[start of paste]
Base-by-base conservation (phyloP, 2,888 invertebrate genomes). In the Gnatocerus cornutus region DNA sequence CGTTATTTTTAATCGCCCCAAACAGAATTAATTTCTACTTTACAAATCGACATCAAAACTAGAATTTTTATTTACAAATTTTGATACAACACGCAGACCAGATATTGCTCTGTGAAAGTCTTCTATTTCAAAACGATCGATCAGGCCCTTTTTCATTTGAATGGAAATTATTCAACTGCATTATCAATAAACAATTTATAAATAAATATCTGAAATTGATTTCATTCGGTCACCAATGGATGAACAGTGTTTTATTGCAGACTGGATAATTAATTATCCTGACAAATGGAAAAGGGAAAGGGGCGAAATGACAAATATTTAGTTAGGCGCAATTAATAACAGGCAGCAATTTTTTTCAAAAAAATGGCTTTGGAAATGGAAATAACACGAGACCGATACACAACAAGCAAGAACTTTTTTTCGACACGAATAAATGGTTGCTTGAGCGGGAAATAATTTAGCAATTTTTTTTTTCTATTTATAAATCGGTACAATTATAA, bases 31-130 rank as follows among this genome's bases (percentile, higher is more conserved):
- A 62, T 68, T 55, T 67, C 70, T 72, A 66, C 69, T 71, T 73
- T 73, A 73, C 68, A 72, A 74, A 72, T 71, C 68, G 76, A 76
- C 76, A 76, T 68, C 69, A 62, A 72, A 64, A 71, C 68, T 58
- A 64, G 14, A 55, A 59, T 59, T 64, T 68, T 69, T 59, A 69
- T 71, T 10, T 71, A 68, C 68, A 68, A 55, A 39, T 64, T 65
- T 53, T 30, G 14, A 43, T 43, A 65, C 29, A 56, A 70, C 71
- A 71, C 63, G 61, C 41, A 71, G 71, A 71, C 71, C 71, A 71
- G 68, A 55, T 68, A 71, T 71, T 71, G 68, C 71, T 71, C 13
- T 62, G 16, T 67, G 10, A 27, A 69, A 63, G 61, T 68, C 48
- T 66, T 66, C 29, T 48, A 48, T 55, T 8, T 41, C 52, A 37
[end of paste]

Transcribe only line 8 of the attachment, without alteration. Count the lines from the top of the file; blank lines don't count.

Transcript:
- A 71, C 63, G 61, C 41, A 71, G 71, A 71, C 71, C 71, A 71